It would “benefit the country” as a whole if the whole project was scrapped now to avoid wasting yet more money that we are told that we do not have (yes I know that this is from money available after Crossrail is finished) and get on with reducing the deficit instead of increasing it still further.

        Hmm, I did not realise just how easy it is to use a phrase like “good for the country”, “benefit the country” or “boost the economy”.

        • I feel so sorry for people like Sarah’s parents, who are to forfeit their homes for the sake of the fanciful desire to have a brand new fast train in Britain.

          HS2 supporters don’t care that it won’t provide sufficient benefits relative to cost to justify it. They don’t care that it won’t really be able to relieve the congestion on our countrywide existing trains, roads and airways. They don’t even care that it will need ongoing vast amounts of money from the government to maintain it and keep it running. They really should consider the alternative high-speed rail, rather than disregard the serious flaws of the multi-billion-pound HS2.

          Last year I asked Alison Munro of HS2 Ltd how the electricity would be generated, not only to power the trains, but all the additional demands it could lead to. She told me that the Government will ensure that enough electricity will be provided. That’s reassuring – isn’t it? I read last week that our electricity could come from Iceland. The geothermal heat to produce it is free – but I wonder how much it will cost us to get it piped from Iceland.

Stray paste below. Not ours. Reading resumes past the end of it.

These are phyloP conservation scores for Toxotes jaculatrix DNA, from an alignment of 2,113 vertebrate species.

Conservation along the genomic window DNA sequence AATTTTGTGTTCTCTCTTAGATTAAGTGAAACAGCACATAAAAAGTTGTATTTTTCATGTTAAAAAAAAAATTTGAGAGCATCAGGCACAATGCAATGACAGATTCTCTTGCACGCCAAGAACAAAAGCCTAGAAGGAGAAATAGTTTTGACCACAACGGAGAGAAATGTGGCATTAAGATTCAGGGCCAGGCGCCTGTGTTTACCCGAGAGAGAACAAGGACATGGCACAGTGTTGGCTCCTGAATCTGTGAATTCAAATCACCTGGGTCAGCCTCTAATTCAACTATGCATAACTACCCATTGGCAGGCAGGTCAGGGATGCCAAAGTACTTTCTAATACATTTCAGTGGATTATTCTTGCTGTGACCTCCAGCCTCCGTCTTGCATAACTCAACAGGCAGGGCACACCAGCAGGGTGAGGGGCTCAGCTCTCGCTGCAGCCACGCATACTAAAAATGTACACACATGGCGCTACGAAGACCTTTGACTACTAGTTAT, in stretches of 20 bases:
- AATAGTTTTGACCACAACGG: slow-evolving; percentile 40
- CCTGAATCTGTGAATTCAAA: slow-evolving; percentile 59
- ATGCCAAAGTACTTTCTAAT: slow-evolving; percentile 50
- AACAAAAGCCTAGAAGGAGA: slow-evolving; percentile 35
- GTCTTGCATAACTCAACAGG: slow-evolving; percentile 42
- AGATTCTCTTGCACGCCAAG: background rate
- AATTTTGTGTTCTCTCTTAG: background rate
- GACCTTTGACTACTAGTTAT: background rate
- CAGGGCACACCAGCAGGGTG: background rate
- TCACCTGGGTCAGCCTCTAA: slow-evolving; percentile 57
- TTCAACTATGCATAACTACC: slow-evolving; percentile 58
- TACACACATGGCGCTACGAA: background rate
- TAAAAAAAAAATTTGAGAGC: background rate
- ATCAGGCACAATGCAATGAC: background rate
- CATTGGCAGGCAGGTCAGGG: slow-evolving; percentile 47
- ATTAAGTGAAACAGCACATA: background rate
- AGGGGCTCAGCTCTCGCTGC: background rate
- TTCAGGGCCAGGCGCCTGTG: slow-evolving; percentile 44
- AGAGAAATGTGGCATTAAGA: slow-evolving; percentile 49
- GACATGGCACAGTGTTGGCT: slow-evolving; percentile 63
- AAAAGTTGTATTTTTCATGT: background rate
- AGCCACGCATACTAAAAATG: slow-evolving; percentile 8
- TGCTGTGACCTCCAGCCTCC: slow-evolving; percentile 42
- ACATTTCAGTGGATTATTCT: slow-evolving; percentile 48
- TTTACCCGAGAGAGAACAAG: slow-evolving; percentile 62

I have also asked many people involved with HS2 what the ‘benefits of HS2 over other high-speed rail options’ are, and you are right – their answers steer away from facts. The benefits they state are all supposition; after all it’s a brand new fast train they are wanting – whatever the cost.

  2. The process was a sham. The consultation was joke. The quality of the studies are appalling. The select committee completely ignored expert opinion for personal interests. The input and lobbying by transport bodies is just shameless self-interest. Basically the central premise to me is that its a flawed decision from a flawed process for a flawed scheme. I hope it gets challenged all the way and at every single step.

  3. I also thank all those involved in this battle ,who like me have contributed money and have been tireless,far more than me,in trying to get
    sense be heard.

  4. great work by all involved–thank you
    by the way why are HS2 Ltd based in London as one of the best ways to boost the Midlands and the North is for Govt depts and allied employers to move out of London